“The biggest improvement I see when he plays is he is not hesitating like in his rookie season. Hesitant players are non-players. He is attacking with confidence, defending aggressively and growing as a player.”

Part of Tomas’ hesitation last year may have stemmed from his lack of minutes.

“The hardest part of the transition from Europe to the NBA is the harsh reality of the bench,” Ken wrote. “To go from running the high powered offense for Barcelona as the starter and extended arm of the coach to basically a role player off the bench, having to accept DNP-CDs, is tough to handle.”

Ken praised Satoransky’s perseverance after a difficult rookie year. Instead of pouting, Tomas worked even harder in the off-season and when John Wall’s injury opened the door, Satoransky kicked it down. As Ken explains, his recent stellar play is the culmination of years of hard work:

“Tomas’ performance the last nine games as the starting point guard have been basically the perfect storm of when opportunity presents itself and then being ready to be productive and make the most of the opportunity.”

For the first time in his NBA career, Tomas is playing consistent minutes. With that opportunity comes the chance to prove to himself—and the rest of the league—that he belongs. Satoransky remarked that his confidence grows with every positive performance: “I think having a good game or having a good impact on the game gives you that kind of confidence to not hesitate on some of the plays.”

For a pass-first point guard like Tomas, there is a delicate balance between aggression and unselfishness. Tomas said he hears the calls for him to shoot more and he is trying to pick and choose his spots:

“Sometimes maybe it looks like passing too much but the truth is, those minutes I’ve been playing gave me the confidence that I do more on the court and I think I have more courage and aggression.”

Scalabroni agrees: “His game as a pass-first point guard has meshed well with the abundance of scorers on the Wizards team. At the same time he is scoring when he is supposed to rather than when he wants to.”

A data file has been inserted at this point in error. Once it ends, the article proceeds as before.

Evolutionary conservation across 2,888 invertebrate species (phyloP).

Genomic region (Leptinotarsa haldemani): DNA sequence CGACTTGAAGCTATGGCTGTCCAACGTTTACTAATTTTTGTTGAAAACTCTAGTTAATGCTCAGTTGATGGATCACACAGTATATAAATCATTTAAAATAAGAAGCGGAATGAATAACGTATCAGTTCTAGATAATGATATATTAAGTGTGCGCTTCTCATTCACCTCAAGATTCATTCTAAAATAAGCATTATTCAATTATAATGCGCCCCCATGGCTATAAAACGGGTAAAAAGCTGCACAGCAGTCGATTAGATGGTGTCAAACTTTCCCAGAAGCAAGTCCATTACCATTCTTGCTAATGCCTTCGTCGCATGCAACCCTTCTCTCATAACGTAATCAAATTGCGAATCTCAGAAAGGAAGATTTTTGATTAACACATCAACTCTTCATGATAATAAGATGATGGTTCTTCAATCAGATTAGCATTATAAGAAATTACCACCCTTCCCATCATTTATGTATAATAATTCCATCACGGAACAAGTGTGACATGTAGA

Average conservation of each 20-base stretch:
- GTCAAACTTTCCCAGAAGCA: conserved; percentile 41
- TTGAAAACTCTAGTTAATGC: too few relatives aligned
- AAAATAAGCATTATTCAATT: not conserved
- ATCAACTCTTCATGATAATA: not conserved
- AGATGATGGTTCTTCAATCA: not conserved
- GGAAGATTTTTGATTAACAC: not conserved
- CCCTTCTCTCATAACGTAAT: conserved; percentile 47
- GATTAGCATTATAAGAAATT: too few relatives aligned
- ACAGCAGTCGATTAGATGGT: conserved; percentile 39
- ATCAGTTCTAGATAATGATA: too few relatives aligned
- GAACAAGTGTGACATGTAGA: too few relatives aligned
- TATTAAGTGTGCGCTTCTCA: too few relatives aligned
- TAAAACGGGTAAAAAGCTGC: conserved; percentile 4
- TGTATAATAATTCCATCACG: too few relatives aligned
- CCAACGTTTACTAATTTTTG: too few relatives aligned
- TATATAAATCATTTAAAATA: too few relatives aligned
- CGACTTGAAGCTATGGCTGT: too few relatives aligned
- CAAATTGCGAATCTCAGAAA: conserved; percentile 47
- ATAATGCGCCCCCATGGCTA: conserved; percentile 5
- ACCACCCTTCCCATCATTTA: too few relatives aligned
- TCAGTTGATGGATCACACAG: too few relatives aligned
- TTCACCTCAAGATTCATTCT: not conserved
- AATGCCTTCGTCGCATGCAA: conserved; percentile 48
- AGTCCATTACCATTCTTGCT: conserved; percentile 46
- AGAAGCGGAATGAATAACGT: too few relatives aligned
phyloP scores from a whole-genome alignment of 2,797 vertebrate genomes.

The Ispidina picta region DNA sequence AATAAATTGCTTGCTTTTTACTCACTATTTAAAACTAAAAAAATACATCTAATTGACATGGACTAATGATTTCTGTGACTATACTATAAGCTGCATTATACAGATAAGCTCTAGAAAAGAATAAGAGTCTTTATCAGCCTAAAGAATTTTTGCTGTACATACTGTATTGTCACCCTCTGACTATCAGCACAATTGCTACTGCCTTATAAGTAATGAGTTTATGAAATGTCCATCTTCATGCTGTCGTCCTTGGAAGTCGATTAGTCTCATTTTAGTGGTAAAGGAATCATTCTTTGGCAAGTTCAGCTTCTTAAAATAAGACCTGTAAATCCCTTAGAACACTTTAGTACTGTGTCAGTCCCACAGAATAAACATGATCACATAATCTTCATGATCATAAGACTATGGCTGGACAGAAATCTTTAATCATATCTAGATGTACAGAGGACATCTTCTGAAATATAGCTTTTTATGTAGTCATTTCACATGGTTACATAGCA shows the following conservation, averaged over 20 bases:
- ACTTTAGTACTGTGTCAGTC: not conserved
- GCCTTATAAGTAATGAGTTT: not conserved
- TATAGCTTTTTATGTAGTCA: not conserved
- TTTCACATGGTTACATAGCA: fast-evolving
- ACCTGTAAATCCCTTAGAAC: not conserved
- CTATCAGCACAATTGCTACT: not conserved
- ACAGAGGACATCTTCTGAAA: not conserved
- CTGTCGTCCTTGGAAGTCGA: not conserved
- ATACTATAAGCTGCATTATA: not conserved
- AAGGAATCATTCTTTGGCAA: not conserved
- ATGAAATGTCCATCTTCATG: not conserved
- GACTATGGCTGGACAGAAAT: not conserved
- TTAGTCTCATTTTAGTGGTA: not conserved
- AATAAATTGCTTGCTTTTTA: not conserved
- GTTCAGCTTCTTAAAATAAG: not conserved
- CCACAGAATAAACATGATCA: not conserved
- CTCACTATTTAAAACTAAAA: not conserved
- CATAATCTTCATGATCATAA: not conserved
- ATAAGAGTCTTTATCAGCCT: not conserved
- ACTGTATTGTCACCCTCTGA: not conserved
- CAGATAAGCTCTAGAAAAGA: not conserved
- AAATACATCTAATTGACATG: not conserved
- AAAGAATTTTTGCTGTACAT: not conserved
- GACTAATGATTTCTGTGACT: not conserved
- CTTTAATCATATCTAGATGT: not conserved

Tomas has now started eleven games in place of Wall. The Wizards are 8-3. The rest of the NBA world may be shocked, but Ken isn’t: “As he gains more experience and opportunity his performance is not really surprising to me. It’s exactly what he has always expected of himself.”

There’s only one problem, according to Scalabroni: “The better he plays and the more the Wizards win the less we all sleep here in Prague.”

Tomas sympathizes with the lack of sleep and he appreciates everyone’s support. “It’s great to hear that, to be honest,” Tomas explained. “That’s why you do it, for the people who love the game, because you have the passion and if you see people sharing that with you that makes you very happy.”

Satoransky hopes his stint in the starting lineup will make it easier for his fellow countrymen to watch him play: “Obviously if you are watching the game at 1 a.m., 2 a.m. and I don’t play until the second quarter, you fall asleep.”

If Tomas keeps playing the way he has, no one will be complaining about staying up a little while longer to watch the Wizards.

[Special thanks to Lukas Kuba, TAI’s Czech correspondent since 2011, for putting together the interview with Ken Scalabroni. Lukas’s work can be found on twitter @Luke_Mellow.]

[Photo: fotohacko.cz]

[Photo: fotohacko.cz]

Adam Rubin on EmailAdam Rubin on Twitter
Adam Rubin
Reporter / Writer at TAI
Adam grew up in the D.C. area and has been a Washington Bullets fan for over 25 years. He will not refer to the franchise as anything other than the Bullets unless required to do so by Truth About It editorial standards. Adam spent many nights at the Capital Centre in the ‘90s where he witnessed such things as Michael Jordan’s “LaBradford Smith game,” the inexcusable under-usage of Gheorghe Muresan’s unstoppable post moves, and the basketball stylings of Ledell Eackles.